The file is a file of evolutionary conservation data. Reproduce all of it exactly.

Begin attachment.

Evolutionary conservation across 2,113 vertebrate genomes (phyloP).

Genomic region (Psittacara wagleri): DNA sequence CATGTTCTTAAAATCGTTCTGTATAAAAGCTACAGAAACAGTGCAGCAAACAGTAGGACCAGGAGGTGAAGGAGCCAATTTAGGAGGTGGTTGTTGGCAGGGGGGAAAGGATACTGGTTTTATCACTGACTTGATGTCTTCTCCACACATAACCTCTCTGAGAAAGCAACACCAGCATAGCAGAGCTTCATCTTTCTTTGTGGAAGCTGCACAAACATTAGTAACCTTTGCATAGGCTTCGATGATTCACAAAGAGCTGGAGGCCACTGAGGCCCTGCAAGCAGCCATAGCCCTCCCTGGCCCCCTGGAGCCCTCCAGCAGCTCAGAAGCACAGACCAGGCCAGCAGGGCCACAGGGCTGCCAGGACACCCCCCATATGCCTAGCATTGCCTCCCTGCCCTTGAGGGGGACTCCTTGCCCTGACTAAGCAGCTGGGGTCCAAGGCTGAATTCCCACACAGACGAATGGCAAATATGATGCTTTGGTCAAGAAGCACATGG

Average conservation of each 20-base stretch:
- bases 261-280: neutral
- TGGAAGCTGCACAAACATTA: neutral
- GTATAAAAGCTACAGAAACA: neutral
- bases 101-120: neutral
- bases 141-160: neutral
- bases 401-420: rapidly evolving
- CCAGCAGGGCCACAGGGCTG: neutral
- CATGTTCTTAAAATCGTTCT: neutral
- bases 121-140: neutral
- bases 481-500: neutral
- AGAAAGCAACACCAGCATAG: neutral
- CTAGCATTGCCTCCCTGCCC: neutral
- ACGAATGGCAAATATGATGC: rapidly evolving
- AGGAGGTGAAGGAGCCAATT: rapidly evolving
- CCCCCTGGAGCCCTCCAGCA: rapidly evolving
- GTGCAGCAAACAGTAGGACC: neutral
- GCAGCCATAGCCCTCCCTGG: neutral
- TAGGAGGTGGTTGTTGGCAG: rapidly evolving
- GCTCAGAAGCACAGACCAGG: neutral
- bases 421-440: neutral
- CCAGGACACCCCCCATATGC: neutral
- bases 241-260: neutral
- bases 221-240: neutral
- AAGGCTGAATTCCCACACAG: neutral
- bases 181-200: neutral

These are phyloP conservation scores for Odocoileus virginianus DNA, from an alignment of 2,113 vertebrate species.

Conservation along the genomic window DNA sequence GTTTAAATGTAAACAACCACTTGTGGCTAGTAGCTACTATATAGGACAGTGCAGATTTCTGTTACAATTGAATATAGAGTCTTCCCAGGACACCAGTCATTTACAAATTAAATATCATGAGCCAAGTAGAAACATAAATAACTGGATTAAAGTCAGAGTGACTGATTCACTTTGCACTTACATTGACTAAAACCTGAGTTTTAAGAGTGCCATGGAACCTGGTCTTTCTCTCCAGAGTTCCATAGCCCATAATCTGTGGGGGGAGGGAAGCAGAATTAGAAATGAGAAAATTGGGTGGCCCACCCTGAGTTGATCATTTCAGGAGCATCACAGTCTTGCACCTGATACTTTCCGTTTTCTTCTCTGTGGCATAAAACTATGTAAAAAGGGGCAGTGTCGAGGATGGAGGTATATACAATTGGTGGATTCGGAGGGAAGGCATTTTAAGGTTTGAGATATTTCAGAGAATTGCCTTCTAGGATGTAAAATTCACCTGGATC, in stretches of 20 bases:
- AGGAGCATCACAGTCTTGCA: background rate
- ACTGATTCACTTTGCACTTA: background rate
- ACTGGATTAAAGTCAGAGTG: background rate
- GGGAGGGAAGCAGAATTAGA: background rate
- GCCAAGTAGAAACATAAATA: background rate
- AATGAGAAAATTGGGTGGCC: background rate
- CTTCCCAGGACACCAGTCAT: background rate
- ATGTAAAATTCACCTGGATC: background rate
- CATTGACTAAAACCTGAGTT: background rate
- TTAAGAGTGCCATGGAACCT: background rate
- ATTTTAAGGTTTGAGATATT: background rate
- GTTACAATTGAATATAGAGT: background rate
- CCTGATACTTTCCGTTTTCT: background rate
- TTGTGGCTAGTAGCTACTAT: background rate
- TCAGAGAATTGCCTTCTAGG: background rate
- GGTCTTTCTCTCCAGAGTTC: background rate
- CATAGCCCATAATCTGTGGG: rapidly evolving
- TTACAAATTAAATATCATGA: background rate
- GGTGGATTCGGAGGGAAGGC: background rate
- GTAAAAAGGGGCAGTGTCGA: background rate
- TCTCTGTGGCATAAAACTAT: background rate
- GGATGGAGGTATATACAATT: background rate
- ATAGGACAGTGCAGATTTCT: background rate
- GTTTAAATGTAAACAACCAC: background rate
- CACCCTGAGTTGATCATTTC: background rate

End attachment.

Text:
Evolutionary conservation across 2,113 vertebrate genomes (phyloP).

Genomic region (Psittacara wagleri): DNA sequence CATGTTCTTAAAATCGTTCTGTATAAAAGCTACAGAAACAGTGCAGCAAACAGTAGGACCAGGAGGTGAAGGAGCCAATTTAGGAGGTGGTTGTTGGCAGGGGGGAAAGGATACTGGTTTTATCACTGACTTGATGTCTTCTCCACACATAACCTCTCTGAGAAAGCAACACCAGCATAGCAGAGCTTCATCTTTCTTTGTGGAAGCTGCACAAACATTAGTAACCTTTGCATAGGCTTCGATGATTCACAAAGAGCTGGAGGCCACTGAGGCCCTGCAAGCAGCCATAGCCCTCCCTGGCCCCCTGGAGCCCTCCAGCAGCTCAGAAGCACAGACCAGGCCAGCAGGGCCACAGGGCTGCCAGGACACCCCCCATATGCCTAGCATTGCCTCCCTGCCCTTGAGGGGGACTCCTTGCCCTGACTAAGCAGCTGGGGTCCAAGGCTGAATTCCCACACAGACGAATGGCAAATATGATGCTTTGGTCAAGAAGCACATGG

Average conservation of each 20-base stretch:
- bases 261-280: neutral
- TGGAAGCTGCACAAACATTA: neutral
- GTATAAAAGCTACAGAAACA: neutral
- bases 101-120: neutral
- bases 141-160: neutral
- bases 401-420: rapidly evolving
- CCAGCAGGGCCACAGGGCTG: neutral
- CATGTTCTTAAAATCGTTCT: neutral
- bases 121-140: neutral
- bases 481-500: neutral
- AGAAAGCAACACCAGCATAG: neutral
- CTAGCATTGCCTCCCTGCCC: neutral
- ACGAATGGCAAATATGATGC: rapidly evolving
- AGGAGGTGAAGGAGCCAATT: rapidly evolving
- CCCCCTGGAGCCCTCCAGCA: rapidly evolving
- GTGCAGCAAACAGTAGGACC: neutral
- GCAGCCATAGCCCTCCCTGG: neutral
- TAGGAGGTGGTTGTTGGCAG: rapidly evolving
- GCTCAGAAGCACAGACCAGG: neutral
- bases 421-440: neutral
- CCAGGACACCCCCCATATGC: neutral
- bases 241-260: neutral
- bases 221-240: neutral
- AAGGCTGAATTCCCACACAG: neutral
- bases 181-200: neutral

These are phyloP conservation scores for Odocoileus virginianus DNA, from an alignment of 2,113 vertebrate species.

Conservation along the genomic window DNA sequence GTTTAAATGTAAACAACCACTTGTGGCTAGTAGCTACTATATAGGACAGTGCAGATTTCTGTTACAATTGAATATAGAGTCTTCCCAGGACACCAGTCATTTACAAATTAAATATCATGAGCCAAGTAGAAACATAAATAACTGGATTAAAGTCAGAGTGACTGATTCACTTTGCACTTACATTGACTAAAACCTGAGTTTTAAGAGTGCCATGGAACCTGGTCTTTCTCTCCAGAGTTCCATAGCCCATAATCTGTGGGGGGAGGGAAGCAGAATTAGAAATGAGAAAATTGGGTGGCCCACCCTGAGTTGATCATTTCAGGAGCATCACAGTCTTGCACCTGATACTTTCCGTTTTCTTCTCTGTGGCATAAAACTATGTAAAAAGGGGCAGTGTCGAGGATGGAGGTATATACAATTGGTGGATTCGGAGGGAAGGCATTTTAAGGTTTGAGATATTTCAGAGAATTGCCTTCTAGGATGTAAAATTCACCTGGATC, in stretches of 20 bases:
- AGGAGCATCACAGTCTTGCA: background rate
- ACTGATTCACTTTGCACTTA: background rate
- ACTGGATTAAAGTCAGAGTG: background rate
- GGGAGGGAAGCAGAATTAGA: background rate
- GCCAAGTAGAAACATAAATA: background rate
- AATGAGAAAATTGGGTGGCC: background rate
- CTTCCCAGGACACCAGTCAT: background rate
- ATGTAAAATTCACCTGGATC: background rate
- CATTGACTAAAACCTGAGTT: background rate
- TTAAGAGTGCCATGGAACCT: background rate
- ATTTTAAGGTTTGAGATATT: background rate
- GTTACAATTGAATATAGAGT: background rate
- CCTGATACTTTCCGTTTTCT: background rate
- TTGTGGCTAGTAGCTACTAT: background rate
- TCAGAGAATTGCCTTCTAGG: background rate
- GGTCTTTCTCTCCAGAGTTC: background rate
- CATAGCCCATAATCTGTGGG: rapidly evolving
- TTACAAATTAAATATCATGA: background rate
- GGTGGATTCGGAGGGAAGGC: background rate
- GTAAAAAGGGGCAGTGTCGA: background rate
- TCTCTGTGGCATAAAACTAT: background rate
- GGATGGAGGTATATACAATT: background rate
- ATAGGACAGTGCAGATTTCT: background rate
- GTTTAAATGTAAACAACCAC: background rate
- CACCCTGAGTTGATCATTTC: background rate